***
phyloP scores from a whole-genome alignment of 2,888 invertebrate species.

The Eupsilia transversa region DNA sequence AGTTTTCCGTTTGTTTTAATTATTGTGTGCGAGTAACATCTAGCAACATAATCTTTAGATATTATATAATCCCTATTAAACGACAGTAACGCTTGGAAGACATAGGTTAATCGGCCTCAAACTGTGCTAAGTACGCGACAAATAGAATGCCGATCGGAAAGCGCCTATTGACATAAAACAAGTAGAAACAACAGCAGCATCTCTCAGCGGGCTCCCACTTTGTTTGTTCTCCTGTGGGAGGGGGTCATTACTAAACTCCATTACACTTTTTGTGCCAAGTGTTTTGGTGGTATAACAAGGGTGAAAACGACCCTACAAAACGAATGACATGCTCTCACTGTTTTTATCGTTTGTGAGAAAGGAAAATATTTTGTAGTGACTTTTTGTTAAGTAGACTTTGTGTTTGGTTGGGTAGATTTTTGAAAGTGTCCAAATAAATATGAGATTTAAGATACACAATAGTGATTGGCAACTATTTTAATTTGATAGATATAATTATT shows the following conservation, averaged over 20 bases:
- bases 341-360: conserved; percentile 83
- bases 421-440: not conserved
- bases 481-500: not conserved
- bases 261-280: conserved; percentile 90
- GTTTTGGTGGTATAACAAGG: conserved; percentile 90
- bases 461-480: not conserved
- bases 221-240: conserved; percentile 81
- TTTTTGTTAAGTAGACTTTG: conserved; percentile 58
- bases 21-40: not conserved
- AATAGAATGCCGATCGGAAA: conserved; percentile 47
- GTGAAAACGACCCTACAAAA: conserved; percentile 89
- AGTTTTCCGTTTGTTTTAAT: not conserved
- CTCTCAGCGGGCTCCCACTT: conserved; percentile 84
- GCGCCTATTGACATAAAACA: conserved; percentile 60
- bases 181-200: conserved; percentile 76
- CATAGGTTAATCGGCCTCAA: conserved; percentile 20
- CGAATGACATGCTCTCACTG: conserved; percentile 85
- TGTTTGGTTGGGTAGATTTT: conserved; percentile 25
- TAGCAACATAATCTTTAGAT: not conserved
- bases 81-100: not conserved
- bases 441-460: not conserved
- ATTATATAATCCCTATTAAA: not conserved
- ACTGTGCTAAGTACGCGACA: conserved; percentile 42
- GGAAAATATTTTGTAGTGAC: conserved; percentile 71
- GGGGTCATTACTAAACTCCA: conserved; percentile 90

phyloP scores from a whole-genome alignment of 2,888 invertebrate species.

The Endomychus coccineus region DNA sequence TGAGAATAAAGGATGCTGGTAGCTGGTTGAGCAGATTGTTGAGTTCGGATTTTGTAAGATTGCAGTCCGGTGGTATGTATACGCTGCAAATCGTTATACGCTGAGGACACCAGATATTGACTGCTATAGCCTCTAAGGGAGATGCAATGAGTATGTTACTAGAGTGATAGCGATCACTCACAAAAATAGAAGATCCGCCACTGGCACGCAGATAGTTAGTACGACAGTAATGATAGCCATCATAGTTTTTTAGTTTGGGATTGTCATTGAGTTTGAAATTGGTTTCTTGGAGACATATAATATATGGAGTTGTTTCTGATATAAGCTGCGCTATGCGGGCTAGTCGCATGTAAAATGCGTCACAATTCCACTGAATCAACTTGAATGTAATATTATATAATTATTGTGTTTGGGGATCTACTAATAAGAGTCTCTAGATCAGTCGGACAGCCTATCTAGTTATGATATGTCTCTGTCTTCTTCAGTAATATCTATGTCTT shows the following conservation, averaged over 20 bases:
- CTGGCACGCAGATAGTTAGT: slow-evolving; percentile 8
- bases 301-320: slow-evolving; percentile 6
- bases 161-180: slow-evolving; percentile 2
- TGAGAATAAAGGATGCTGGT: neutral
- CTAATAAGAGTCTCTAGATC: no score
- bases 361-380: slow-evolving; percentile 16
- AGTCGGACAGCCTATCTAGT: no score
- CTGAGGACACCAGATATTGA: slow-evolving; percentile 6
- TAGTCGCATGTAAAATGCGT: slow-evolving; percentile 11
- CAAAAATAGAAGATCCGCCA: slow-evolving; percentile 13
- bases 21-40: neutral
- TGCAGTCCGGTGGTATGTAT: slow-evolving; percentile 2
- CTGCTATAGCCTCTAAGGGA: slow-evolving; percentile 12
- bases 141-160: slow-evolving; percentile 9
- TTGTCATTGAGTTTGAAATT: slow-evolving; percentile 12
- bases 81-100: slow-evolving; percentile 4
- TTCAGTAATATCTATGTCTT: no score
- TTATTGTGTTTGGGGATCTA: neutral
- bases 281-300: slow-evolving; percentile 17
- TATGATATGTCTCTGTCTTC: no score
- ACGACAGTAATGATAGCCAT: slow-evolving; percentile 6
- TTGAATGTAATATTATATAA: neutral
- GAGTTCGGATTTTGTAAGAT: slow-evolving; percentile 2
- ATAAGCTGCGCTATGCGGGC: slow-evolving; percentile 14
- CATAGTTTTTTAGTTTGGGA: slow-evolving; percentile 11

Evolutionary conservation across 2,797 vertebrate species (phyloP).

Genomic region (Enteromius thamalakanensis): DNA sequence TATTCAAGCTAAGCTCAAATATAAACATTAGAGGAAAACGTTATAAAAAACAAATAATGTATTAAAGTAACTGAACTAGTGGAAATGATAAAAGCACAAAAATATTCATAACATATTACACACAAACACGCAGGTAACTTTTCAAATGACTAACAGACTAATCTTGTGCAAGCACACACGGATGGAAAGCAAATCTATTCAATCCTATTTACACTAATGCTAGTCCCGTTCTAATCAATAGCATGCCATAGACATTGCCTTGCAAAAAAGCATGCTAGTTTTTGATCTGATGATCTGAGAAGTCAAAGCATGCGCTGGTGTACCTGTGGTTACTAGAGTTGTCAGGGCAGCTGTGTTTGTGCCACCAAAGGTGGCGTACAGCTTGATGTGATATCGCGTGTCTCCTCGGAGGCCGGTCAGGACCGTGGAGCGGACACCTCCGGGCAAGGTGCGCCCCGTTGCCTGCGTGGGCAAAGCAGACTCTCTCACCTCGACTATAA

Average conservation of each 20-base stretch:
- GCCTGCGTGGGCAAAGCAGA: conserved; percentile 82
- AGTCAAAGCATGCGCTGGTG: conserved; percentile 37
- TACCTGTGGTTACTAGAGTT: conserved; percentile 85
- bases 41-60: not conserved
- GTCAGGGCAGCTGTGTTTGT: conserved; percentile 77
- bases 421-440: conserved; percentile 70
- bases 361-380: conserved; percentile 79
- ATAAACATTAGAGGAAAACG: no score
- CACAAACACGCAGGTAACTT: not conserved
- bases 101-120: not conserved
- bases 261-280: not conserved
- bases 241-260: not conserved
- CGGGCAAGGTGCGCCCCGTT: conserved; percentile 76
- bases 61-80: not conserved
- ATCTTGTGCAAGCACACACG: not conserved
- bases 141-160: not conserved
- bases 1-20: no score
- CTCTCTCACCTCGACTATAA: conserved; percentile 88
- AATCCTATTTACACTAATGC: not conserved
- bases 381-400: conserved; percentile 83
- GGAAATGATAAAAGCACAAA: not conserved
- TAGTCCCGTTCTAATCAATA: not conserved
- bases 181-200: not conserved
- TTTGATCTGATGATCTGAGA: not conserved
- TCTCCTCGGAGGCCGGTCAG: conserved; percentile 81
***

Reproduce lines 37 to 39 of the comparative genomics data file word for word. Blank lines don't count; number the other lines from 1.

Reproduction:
- CTGAGGACACCAGATATTGA: slow-evolving; percentile 6
- TAGTCGCATGTAAAATGCGT: slow-evolving; percentile 11
- CAAAAATAGAAGATCCGCCA: slow-evolving; percentile 13